You want to do the same thing with the words that you use and the quotes that you use. Make sure that you’re not repeating yourself. You use your words differently. You don’t say brilliant, awesome and amazing every time, even if that’s common for you. You want to try to mix it up and use different words like impactful or switch it up so that it’s personalized to this guest. Thinking about that at all times. You always want to make sure that they feel that they are special and that they aren’t treated like any old guest. Your goal here is to establish a relationship with your guest. For some of you, your guests are the goal. It’s not the listening audience. Building that deeper relationship with your guests is important. Many of our clients have been able to get speaking engagements, have gotten further deeper interviews. They have been able to get articles and other stuff from their podcast interviews because of not just the rapport that happens on the show, but the follow up that happens afterward shows what a true professional you are. That can bode well for the future of what you want to do, for a relationship that you want to build with this person.
Who doesn’t want to do business with someone who’s a true professional and does what they say they’re going to do? All of us want that. That’s why I am stressing a lot of these things because when the process isn’t smooth, especially when we have so much automation and so many things that aren’t excuses for how we do our show, whether it’s setting up and guest calendars, the follow-up notifications that are automatic, using our Ego Bait™ system, all of those things are important. They make you look great. That’s what you want to have. You want to make all of this seem seamless and effortless. The true professional that you are can come through and your heart can come through right into connecting with your guests. That follows through in that future relationship where I now say, “As your guest, I’m so excited to share your show because I know that you’re going to represent well.”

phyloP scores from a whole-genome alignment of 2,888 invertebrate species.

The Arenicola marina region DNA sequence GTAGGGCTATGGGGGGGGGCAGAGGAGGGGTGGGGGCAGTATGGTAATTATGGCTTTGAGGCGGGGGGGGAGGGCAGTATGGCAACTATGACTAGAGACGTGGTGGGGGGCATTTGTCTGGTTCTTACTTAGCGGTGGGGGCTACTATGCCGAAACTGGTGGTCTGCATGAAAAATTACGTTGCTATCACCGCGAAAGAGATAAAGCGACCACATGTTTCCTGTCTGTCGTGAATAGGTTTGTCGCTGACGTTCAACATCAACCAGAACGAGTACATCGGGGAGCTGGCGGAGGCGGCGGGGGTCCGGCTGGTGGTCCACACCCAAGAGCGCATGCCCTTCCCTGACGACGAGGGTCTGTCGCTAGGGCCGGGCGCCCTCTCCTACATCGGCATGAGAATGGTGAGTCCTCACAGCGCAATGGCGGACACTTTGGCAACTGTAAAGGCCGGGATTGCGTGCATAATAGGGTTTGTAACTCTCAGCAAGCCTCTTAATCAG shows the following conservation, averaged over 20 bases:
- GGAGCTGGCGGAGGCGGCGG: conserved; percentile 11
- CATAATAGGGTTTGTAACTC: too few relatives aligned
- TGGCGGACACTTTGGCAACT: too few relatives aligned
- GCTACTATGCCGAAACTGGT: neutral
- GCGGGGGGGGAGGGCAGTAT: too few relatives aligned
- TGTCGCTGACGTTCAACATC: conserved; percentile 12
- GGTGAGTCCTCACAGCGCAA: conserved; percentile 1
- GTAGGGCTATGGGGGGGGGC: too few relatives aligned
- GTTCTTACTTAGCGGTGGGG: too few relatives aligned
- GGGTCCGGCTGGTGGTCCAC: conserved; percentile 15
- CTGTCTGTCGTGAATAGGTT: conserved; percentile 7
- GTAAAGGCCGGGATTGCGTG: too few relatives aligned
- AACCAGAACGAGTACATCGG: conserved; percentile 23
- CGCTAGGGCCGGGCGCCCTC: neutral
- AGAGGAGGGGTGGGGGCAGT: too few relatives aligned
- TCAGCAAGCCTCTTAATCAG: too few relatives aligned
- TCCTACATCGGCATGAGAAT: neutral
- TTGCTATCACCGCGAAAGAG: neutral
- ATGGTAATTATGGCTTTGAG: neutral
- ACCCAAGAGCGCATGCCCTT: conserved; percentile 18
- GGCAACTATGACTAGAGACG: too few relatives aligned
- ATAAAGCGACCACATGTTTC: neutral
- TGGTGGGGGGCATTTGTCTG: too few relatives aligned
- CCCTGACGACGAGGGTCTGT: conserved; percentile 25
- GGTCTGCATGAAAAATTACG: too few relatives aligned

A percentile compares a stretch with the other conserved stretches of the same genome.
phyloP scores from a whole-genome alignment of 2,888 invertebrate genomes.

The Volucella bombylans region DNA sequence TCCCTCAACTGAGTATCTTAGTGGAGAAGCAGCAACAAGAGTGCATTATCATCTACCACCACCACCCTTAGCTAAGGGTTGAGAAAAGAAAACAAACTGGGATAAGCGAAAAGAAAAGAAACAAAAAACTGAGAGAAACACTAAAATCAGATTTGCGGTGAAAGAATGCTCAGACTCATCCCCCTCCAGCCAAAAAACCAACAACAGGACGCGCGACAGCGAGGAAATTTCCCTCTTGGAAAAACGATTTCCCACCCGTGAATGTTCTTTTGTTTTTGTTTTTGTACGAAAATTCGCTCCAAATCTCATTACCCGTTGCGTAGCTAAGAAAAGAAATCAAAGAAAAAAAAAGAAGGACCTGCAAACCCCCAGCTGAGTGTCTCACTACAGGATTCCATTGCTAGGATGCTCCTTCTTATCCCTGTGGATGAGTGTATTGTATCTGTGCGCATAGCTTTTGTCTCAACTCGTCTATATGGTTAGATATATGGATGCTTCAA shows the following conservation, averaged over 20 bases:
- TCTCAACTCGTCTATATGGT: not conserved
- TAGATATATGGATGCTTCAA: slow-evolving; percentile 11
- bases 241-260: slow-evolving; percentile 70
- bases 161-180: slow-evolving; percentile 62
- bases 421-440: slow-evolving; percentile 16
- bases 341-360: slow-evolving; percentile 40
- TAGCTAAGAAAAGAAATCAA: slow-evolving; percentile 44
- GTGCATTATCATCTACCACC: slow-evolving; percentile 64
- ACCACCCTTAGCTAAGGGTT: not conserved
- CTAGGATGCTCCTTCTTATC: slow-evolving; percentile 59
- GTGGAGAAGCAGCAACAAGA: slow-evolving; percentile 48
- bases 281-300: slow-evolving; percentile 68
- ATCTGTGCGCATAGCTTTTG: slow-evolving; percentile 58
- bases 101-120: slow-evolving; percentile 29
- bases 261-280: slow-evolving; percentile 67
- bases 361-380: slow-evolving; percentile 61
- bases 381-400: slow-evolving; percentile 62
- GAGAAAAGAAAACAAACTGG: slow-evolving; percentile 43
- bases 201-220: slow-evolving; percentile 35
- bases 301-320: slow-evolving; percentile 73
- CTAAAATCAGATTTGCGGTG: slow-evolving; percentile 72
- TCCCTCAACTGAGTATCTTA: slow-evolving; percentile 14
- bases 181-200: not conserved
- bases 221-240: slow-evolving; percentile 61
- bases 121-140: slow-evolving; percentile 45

That’s our ultimate goal here with getting guests to share your podcast with all of the advice that I’ve just given you and shared with you. Thanks for reading about this. I’d love to open up the floor to any questions that you might have. I’ve got a question, “How do you find the time to recreate email layouts and designs every week?” First off, you don’t, that’s why you have us. That is our job. That’s why when we send your Ego Bait™, we send you three examples. You choose all three because we will rotate it on your behalf. You never have to worry about that. The colors, the designs, all of those things, if it clashed, if it looked ugly with the client’s headshot or their website, our team would fix it for you.
You’d never know that it was different at that time. You don’t have to do that, but you do have to spend time when you set up your show to make sure that those feel personal to you, that they feel right to you, that the style fits you. You need to make sure that the copy on the email, that first time that you review it, is the way that you want it. Take the time to customize it. It’s okay if you’ve been with us for a year or two and you want to change the messaging because you’ve changed. At any time, take one of the emails because you always copied on them. Copy it, paste it into a new email and send it to Help@Podetize.com and they’ll fix it for you. They’ll update your template. It’s super easy to do.